Editor’s note: Chronicle reporters are examining how select programs at Durham College and Ontario Tech University have responded to the teaching and learning process during COVID-19. Most programs have moved online, but some classes are being conducted on campus.
The pandemic prompted many people to pick up cooking as a hobby. But what about those for whom culinary skills are a professional requirement and not just a passing fancy?
Peter Lee, the Culinary Skills program coordinator at Durham College (DC), got his answer sooner than most.
“We started our in-person classes in the spring/summer semester,” says Lee. “We were one of the four colleges allowed to have in-person training. So, we were kind of a pilot project for Ontario.”
Last summer, Ross Romano, Ontario’s minister of colleges and universities, told reporters the pilot project was aimed at helping “academically stranded students” who require hands-on experience in order to graduate.
Students in the culinary skills program were one of the first to return to campus, albeit in smaller batches.
Lee says it was easy to adapt, because “we have a naturally clean environment,” thanks to the hygiene standards already in place in labs.
However, the pandemic did prompt the faculty comprising of Lee, Tanya Heck and David Hawey to try new methods of teaching at DC’s Whitby campus.
In order to reduce the time students spent in labs, they made instructional videos to explain different aspects of the course.
“The pandemic was kind of a good thing,” explains Lee, “because we’d never made these videos before. Now they’re a pretty good learning tool.”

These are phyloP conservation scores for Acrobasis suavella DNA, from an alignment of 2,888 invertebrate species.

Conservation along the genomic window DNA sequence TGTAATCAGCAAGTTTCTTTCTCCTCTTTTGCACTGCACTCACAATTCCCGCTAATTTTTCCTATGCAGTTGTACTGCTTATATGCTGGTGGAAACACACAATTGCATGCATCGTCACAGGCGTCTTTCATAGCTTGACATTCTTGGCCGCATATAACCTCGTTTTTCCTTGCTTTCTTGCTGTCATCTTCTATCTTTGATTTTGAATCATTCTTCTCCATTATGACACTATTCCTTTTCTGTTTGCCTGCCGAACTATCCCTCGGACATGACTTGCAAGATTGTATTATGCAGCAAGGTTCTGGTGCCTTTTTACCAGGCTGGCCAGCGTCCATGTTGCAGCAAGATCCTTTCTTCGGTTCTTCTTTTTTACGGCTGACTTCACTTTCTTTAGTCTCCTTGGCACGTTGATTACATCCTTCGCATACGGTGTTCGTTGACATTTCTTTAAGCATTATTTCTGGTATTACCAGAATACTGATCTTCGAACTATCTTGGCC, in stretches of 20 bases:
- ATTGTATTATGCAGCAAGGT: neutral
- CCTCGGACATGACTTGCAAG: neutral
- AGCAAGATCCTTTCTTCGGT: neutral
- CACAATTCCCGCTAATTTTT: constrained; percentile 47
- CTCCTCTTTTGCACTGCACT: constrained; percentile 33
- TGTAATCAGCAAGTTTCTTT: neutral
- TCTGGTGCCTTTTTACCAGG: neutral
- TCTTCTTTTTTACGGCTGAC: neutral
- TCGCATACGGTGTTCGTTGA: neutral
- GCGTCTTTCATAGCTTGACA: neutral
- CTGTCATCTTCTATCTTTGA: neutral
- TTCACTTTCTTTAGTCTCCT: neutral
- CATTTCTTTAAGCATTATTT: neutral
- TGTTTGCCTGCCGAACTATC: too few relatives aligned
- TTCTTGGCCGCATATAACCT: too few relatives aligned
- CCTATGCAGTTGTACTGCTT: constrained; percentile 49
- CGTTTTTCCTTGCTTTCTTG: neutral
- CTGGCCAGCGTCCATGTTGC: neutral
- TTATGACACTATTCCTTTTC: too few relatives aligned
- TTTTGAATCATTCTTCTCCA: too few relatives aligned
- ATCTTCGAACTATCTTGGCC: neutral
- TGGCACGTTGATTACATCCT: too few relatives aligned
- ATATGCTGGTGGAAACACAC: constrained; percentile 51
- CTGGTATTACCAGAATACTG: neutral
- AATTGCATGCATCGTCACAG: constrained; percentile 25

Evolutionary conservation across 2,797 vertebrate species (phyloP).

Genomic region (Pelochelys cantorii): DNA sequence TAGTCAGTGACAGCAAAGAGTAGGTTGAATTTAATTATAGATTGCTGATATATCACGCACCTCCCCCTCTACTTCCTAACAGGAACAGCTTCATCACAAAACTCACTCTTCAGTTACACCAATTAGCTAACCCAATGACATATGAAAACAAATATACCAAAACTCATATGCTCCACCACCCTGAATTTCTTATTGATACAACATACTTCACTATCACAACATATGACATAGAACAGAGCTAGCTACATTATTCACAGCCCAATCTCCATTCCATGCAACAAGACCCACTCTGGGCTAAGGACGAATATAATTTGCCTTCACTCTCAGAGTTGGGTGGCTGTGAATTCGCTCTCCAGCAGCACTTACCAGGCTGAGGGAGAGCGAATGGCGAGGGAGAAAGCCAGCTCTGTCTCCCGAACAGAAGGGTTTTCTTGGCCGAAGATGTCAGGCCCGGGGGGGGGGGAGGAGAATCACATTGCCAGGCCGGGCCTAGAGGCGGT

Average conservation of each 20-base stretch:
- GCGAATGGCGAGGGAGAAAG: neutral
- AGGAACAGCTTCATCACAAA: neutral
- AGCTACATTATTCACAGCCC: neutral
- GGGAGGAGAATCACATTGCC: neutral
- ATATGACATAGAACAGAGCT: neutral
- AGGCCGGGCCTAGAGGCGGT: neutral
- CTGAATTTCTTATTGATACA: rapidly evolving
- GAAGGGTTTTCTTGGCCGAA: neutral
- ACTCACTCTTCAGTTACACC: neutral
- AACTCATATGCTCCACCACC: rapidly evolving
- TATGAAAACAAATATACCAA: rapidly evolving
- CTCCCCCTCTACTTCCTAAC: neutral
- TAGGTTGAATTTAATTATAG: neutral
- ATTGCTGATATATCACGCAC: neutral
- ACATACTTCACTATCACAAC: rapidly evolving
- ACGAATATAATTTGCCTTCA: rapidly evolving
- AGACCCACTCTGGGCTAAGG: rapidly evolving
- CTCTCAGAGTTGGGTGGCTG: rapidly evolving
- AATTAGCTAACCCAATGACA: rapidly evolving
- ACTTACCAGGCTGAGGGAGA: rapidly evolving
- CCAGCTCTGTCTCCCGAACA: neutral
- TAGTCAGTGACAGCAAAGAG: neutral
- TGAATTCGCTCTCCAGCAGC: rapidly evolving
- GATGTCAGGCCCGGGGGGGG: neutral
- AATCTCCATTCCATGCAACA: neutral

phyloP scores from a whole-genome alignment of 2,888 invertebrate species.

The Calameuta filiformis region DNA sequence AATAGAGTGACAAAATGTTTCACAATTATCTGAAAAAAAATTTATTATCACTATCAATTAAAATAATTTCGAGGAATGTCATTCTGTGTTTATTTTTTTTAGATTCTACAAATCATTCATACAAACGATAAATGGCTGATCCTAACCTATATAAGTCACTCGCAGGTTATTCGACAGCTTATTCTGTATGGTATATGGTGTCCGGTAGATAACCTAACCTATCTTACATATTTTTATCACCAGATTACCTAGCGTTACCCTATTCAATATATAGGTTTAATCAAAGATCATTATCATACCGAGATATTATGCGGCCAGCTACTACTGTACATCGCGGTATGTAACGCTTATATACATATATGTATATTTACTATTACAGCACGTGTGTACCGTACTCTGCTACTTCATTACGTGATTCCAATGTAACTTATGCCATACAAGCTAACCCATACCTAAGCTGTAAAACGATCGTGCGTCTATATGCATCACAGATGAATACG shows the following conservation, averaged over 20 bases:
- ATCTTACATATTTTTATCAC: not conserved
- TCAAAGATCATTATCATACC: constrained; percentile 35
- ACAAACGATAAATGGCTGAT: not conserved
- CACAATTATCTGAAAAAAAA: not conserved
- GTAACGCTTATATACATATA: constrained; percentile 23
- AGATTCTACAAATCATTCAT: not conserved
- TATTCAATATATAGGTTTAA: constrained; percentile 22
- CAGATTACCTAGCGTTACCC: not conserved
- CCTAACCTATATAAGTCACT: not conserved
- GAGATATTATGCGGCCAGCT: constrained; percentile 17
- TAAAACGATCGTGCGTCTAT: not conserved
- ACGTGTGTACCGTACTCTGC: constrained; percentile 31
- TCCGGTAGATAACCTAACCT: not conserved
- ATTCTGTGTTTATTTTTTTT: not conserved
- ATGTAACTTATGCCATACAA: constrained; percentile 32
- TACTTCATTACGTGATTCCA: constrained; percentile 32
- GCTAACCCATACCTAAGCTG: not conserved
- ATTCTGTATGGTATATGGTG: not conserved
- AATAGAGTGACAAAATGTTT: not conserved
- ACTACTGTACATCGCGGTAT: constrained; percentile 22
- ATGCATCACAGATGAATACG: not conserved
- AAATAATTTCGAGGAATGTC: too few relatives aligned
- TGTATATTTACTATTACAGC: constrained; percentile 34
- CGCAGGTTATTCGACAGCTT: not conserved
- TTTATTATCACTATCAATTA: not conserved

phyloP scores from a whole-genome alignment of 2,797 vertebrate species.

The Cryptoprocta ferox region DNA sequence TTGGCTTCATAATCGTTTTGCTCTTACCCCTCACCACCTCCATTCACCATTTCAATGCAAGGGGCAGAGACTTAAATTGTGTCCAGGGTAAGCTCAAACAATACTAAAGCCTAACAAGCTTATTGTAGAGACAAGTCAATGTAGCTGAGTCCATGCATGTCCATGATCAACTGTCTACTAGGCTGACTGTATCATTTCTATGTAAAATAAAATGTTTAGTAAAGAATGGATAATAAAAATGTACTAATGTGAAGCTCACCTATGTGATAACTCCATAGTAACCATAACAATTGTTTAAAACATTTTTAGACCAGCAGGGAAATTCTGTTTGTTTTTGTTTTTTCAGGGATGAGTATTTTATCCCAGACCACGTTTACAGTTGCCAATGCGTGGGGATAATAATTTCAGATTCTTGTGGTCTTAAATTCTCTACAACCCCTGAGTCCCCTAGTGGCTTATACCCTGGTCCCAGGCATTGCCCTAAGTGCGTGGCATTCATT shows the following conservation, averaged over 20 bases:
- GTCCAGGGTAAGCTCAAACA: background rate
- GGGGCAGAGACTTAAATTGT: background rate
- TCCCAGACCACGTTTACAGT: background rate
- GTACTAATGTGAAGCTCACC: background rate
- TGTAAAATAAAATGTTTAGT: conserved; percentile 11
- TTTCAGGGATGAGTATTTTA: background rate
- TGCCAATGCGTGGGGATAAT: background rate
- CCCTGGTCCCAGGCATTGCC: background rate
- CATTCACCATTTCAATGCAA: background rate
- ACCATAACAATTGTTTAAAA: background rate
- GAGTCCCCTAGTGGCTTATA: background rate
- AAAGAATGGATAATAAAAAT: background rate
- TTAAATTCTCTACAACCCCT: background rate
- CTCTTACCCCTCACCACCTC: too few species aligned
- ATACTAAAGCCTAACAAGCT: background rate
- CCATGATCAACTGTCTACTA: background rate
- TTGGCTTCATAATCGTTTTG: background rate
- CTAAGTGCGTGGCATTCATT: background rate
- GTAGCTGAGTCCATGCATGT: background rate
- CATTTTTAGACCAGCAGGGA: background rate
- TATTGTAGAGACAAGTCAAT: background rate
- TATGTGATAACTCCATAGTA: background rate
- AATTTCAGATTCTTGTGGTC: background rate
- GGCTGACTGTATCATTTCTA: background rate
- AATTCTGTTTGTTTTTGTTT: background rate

Though they could have up to 24 students in a lab at one time, Lee says they capped the number at 18 “just to be a little safer and ensure social distancing.”
The culinary skills program is a one-year course, with students having the option of returning the following year for culinary management. Lee says he normally has around 90 students in the first year, but enrolment has dropped for the new academic year that began last fall, largely due to fewer international students.
“About 40 per cent of our program is made up of international students,” says Lee, adding most are from India.
However, the drop in enrolment is mitigated by the fact that shifting to a hybrid form of learning hasn’t increased costs for the program.
“Our biggest expense is in the labs, and if they’re coming to lab and actually cooking food, the cost is the same,” explains Lee. “There is no real cost for theory classes, because [students] are still taking them online.”
In addition to instructional videos, another change is that tests for theory classes have shifted online. Rather than complete them over the weekend as was the norm before the pandemic, students now work on them during online class time.
Glesy Panaga, a student in the program, says while online learning offers her flexibility in terms of work, she worries “the learning outcomes may not be the same.
“I can watch the chef instructor doing the process virtually,” she says, referring to the videos that have been made available. However, while earlier she would have been following such instructions solely in the lab, Panaga says she has to practise at home now. “I may probably not retain all the steps because I have no experience doing it myself.”
The new learning environment isn’t ideal, Lee admits.
“If I was a student, I’d probably not like learning online,” he concedes.
The faculty aims to improve student engagement by increasing discussion posts and putting out more content on social media.
Even though the Durham College campus continues to report cases of COVID-19, Lee says his students have moved past their initial wariness of coming to lab.
“I find the students actually like coming to class,” says Lee with a chuckle, “because they get a reason to leave their house!”